What does a painting of a mob pulling down a statue of King George III teach you about American history? The answer could help green card holders become United States citizens.
To become a naturalized citizen, a person has to be a green card holder, submit a 20-page application, be fingerprinted and pass an oral exam that requires deep knowledge of American history. The process can take six months or longer and costs about $700.
So when Karen Moore — a nanny from Jamaica who became a permanent resident in 2010 — applied for citizenship in January, she knew she needed help. “I didn’t know anything about New York history. I had been on the Circle Line, but that’s about all I knew,” she said with a laugh referring to the city’s sightseeing cruises.
At the suggestion of her employer, Ms. Moore became the first person to sign up for the Citizenship Project, a free class at the New-York Historical Society that helps green card holders prepare for the United States Citizenship and Immigration Services naturalization test.
Could you pass the U.S. history and government portion of the U.S.C.I.S. naturalization test?
We’ll ask you up to 10 questions; you have to get six right to pass.
The historical society’s leadership decided to take an active role in helping permanent residents become citizens after President Trump in January called for travel restrictions on Muslims entering the United States. The classes started in July, and the historical society has a goal of helping 750 to 1,000 people prepare for the citizenship exam.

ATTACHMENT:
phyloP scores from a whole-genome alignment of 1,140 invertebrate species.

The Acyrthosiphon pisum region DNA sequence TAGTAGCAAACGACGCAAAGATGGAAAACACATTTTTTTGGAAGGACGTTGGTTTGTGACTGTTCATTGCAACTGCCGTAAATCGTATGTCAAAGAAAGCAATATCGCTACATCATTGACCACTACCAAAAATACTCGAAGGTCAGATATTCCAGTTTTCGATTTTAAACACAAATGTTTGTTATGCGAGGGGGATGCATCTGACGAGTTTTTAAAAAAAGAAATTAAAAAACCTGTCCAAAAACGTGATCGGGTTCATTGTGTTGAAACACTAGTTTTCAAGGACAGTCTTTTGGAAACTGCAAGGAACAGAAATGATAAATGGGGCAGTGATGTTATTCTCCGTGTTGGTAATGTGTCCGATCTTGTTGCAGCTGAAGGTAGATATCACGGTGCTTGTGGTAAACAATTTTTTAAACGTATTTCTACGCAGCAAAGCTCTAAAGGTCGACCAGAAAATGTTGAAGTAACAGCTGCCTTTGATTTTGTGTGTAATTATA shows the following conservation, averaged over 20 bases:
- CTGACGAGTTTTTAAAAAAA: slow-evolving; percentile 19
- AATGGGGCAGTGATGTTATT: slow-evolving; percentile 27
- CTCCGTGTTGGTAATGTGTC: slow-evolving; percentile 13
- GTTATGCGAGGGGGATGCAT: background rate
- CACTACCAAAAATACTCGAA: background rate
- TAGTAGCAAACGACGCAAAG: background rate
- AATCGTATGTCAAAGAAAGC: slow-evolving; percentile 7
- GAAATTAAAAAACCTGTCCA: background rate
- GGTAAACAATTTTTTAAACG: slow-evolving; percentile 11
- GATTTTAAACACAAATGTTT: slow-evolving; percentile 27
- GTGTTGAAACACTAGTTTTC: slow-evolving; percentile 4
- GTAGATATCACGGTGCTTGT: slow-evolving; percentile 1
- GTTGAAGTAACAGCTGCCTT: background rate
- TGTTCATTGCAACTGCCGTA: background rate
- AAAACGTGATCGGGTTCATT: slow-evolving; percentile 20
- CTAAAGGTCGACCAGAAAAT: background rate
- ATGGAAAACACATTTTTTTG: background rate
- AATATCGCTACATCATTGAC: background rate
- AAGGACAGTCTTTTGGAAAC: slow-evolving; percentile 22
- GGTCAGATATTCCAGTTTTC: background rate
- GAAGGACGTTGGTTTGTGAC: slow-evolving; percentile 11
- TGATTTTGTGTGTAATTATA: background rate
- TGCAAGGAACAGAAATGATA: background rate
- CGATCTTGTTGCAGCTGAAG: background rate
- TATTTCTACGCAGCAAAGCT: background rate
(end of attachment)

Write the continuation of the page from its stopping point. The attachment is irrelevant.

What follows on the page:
The project is a 32-hour interactive program that uses artifacts, documents and art from the museum’s permanent collection and covers all the questions used in the test.
“For many of them English is not their first language and so they’re really eager to get any assistance they can to make this test easier,” said Jennifer Schantz, the historical society’s executive vice president and chief operating officer.
The historical society’s teaching methods are enhanced by using physical objects. The program is so unique that citizenship and immigration services has invited the museum to host a seminar showing other museums across the country how to establish similar programs. Students spend time at the historical society both in a classroom and also walking through the gallery, observing and discussing the paintings and objects as they pertain to American history.
The painting above is used to illustrate two questions on the naturalization test: “When do we celebrate Independence Day?” and “When was the Declaration of Independence adopted?”
Type details you notice to learn more about the painting and the episode it depicts.
“We can easily spend 10 or even 20 minutes just looking at one painting,” said Samantha Rijkers, the manager of the Citizenship Project who developed the program’s curriculum and oversees six part-time instructors. So, to prepare for test questions about the Declaration of Independence and Independence Day, students observed the painting “Pulling Down the Statue of King George III, New York City,” by Johannes Adam Simon Ortel.